Iran assures FIFA that women can attend football qualifier

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FIFA President Gianni Infantino said that Iran has assured atht ‘as of the next international game of Iran, women will be allowed to enter football stadiums.’ (Reuters)
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An Iranian woman watches a football match at a cafe in Tehran on Sunday, September 15, 2019. (WANA via Reuters)
Updated 22 September 2019

Iran assures FIFA that women can attend football qualifier

  • FIFA traveled to Iran ahead of the weekend for talks on the matter of women and football
  • The Islamic republic has barred female spectators from football and other stadiums since 1981

MILAN: FIFA has been “assured” that Iran will lift its 40-year ban and allow women to attend a World Cup qualifying game next month.

Football’s governing body wants Iran to end its ban on women entering stadiums that breaches international football statutes prohibiting discrimination.

Global attention on the ban followed the death this month of a 29-year-old activist, Sahar Khodayari, who set herself on fire outside a courthouse. She had been detained for dressing as a man to enter a football stadium in Tehran and faced six months in prison.

“There is women’s football in Iran but we need Iranian women as well to be able to attend the men’s game,” FIFA President Gianni Infantino said in a speech at a conference on women’s football on Sunday. “And we need to push for that with respect but in a strong and forceful way. We cannot wait anymore.

“We have been assured, that as of the next international game of Iran, women will be allowed to enter football stadiums. This is something very important, it is 40 years that this has not happened, with a couple of exceptions, but it is important to move to the next level and to the next stage.”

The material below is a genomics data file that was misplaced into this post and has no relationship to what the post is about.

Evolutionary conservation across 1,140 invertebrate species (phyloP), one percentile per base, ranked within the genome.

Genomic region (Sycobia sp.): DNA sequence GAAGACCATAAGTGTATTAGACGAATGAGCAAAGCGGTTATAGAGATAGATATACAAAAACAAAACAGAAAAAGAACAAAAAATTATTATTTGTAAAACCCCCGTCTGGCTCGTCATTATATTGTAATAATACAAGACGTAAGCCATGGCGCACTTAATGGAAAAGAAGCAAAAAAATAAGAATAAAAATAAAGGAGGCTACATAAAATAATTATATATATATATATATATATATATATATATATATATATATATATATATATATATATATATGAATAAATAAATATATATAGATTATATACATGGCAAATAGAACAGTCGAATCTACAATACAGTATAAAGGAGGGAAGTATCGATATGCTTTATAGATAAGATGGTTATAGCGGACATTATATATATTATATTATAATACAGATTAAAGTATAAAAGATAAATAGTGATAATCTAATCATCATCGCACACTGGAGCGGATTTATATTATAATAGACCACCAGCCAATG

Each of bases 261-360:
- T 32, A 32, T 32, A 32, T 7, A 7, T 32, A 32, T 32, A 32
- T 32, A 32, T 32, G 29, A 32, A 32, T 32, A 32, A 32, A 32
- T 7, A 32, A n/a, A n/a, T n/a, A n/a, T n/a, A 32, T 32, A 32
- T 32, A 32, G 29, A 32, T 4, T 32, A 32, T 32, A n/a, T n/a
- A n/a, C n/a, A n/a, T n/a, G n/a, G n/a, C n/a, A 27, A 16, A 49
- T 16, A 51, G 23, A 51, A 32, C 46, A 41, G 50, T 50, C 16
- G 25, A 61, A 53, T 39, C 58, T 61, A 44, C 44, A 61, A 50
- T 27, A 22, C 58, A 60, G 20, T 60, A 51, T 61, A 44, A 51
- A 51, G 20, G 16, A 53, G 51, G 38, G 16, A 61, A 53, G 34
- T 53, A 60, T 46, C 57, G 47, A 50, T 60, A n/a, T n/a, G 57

FIFA sent an inspection team to Iran this week to meet government and football officials ahead of Iran’s match against Cambodia at the 78,000-capacity Azadi Stadium on Oct. 10 — its first home match of the 2022 qualifying competition.

Infantino’s comments drew praise from United States outgoing coach Jill Ellis, who was at the same FIFA conference in Milan, two months after leading the American women’s team to a second successive World Cup title.

“I think it’s huge,” Ellis said. “FIFA has enough of a pull and ability to influence change and I think it’s absolutely the right thing. I mean I don’t think there should be any discrimination period and to not allow women to go see football I think is, I just can’t even wrap my brain around it in terms of it being something. I think if FIFA can influence that, I think it’s great.”


FIFA may extend punishments globally after racism at Bulgaria-England match

Updated 31 min 31 sec ago

FIFA may extend punishments globally after racism at Bulgaria-England match

  • Racist incidents include monkey chants directed at black players
  • UEFA has opened disciplinary proceedings against Bulgaria for racist behavior

ZURICH: Football body FIFA on Tuesday said it may extend punishments globally after racist incidents, including monkey chants directed at black players, marred a match between Bulgaria and England.
“FIFA may extend worldwide any sanctions that a Confederation or Member Association imposes for racist incidents, such as those which occurred in Sofia during the UEFA EURO 2020 qualifier match between Bulgaria and England,” the Zurich-based organization said.
“FIFA therefore expects to be informed as soon as practicable regarding the relevant decisions of the UEFA disciplinary bodies in relation to this particular case,” it added. “This would allow any sanctions imposed to be extended worldwide.”
European football’s ruling body UEFA has opened disciplinary proceedings against Bulgaria for racist behavior, including Nazi salutes and chants, and against England for not providing enough traveling stewards.
The game, won 6-0 by England on Monday, was twice halted in the first half and a public announcement was made under UEFA’s three-step protocol for dealing with racist incidents during matches.
FIFA President Gianni Infantino said more needed to be done to tackle the “obnoxious disease” of racism which seemed to be getting worse.
“I call on all football governing bodies to join us and think together of new, stronger and more effective ways to eradicate racism in football,” he said.
Competition organizers should enact regulations which envisage life bans from stadiums for those who are found guilty of racist behavior at a football match, Infantino said.